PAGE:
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U.S. Fleet Forces Conducts Change of Command Aboard "Big E"

Navy NewsStand

Story Number: NNS070517-24
Release Date: 5/17/2007 4:43:00 PM


By Mass Communication Specialist 2nd Class (SW/AW) Jerry Foltz, Fleet Forces Public Affairs

NORFOLK (NNS) -- Adm. Gary Roughead relieved Adm. John B. Nathman as Commander U.S. Fleet Forces Command (FFC) during a change of command ceremony held aboard USS Enterprise (CVN 65) at Naval Station Norfolk on May 17.

Chief of Naval Operations Adm. Mike Mullen spoke of Nathman’s distinguished career, and praised his accomplishments during his tenure at FFC, commending his focus on warfighting, force posture, and building regional relationships.

“In all the time I have known John, he is most known for his passion for the Navy. A passion so deep, it was contagious,” Mullen said.

Nathman, a naval aviator and a 1970 graduate of the U.S. Naval Academy, assumed command of U.S. Fleet Forces Command in February 2005. In his two-year tenure, he led the command through a period of dramatic change, focusing on his strategic focus areas of operational readiness, operational effectiveness and operational primacy.

“The reason why the Navy is performing so well today, in every operational commitment around the world, is due to the leadership that John Nathman provided,” Mullen said. “He has done so much for so many and set in place so many facets of what the Navy is and will be.”

CNO presented Nathman with his fourth Distinguished Service Medal, after which he thanked the men and women of FFC for the professional and personal sacrifices they made daily to ensure the security and survivability of the fleet.

Mullen also praised Nathman’s wife thanking her for her leadership, involvement in civic activities, and commitment to improving the quality of life for the families of Sailors assigned to FFC. For her service, Mullen presented her with the Distinguished Public Service Award.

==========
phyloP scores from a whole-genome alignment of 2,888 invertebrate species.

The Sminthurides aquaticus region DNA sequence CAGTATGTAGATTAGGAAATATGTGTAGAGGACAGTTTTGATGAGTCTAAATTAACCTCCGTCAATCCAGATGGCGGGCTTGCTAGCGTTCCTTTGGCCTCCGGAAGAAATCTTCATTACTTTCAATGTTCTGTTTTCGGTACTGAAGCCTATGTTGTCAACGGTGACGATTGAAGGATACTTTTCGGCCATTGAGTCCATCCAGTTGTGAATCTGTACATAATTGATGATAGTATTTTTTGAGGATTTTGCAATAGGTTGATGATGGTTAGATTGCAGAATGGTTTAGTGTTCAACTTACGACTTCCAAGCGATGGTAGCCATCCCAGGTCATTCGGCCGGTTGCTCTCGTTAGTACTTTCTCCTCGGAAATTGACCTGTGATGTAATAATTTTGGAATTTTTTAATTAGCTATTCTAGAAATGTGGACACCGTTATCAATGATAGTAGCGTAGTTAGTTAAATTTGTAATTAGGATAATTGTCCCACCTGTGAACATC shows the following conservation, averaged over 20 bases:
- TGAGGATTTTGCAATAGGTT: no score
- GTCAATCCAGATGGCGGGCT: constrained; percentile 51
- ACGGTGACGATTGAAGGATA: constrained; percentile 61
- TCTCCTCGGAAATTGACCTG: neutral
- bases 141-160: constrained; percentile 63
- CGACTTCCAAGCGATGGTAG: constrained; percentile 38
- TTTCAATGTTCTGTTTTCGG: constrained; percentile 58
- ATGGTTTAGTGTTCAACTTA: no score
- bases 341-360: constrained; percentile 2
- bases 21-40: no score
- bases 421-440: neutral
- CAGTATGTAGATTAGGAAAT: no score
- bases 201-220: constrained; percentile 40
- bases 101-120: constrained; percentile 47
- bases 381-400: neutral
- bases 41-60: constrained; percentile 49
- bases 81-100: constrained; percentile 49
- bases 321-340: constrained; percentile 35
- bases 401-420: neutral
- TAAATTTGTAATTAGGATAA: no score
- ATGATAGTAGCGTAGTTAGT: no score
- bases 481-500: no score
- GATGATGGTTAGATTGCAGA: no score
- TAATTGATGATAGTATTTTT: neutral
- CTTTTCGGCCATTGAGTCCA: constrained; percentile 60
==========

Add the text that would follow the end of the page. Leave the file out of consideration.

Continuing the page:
Afterwards, Nathman spoke of his time at the helm of FFC.

“Looking at the men and women gathered here today reminds me of how hard they work to make a difference,” he said. “It has been great to command Fleet Forces and I am honored to have served with each and every one of you.”

Nathman read his orders and ordered his flag hauled down before relinquishing command to Roughead, who most recently served as commander of U.S. Pacific Fleet.

“As always, my focus is going to remain as it should be, on warfighting,” Roughead said.

Roughead, a surface warfare officer and 1973 graduate of the U.S. Naval Academy, has served in a variety of command positions afloat and ashore, including command of the Norfolk-based George Washington Carrier Strike Group and commander of U.S. 2nd Fleet.

“We are going to look at the best way to shape the fleet of tomorrow,” he said. “I believe that the men and women of FFC are in the most significant command that will determine readiness for today and the future of the Navy.”

“There isn’t anybody who has contributed more to our missions, our improvements in warfighting and our commitment to our people and their families than Gary Roughead,” Mullen said. “We our delighted to have him back home.”

Roughead then stated his vision for the fleet with one simple phrase.

“Strap yourselves in, because we are going on a hell of a ride,” he said.

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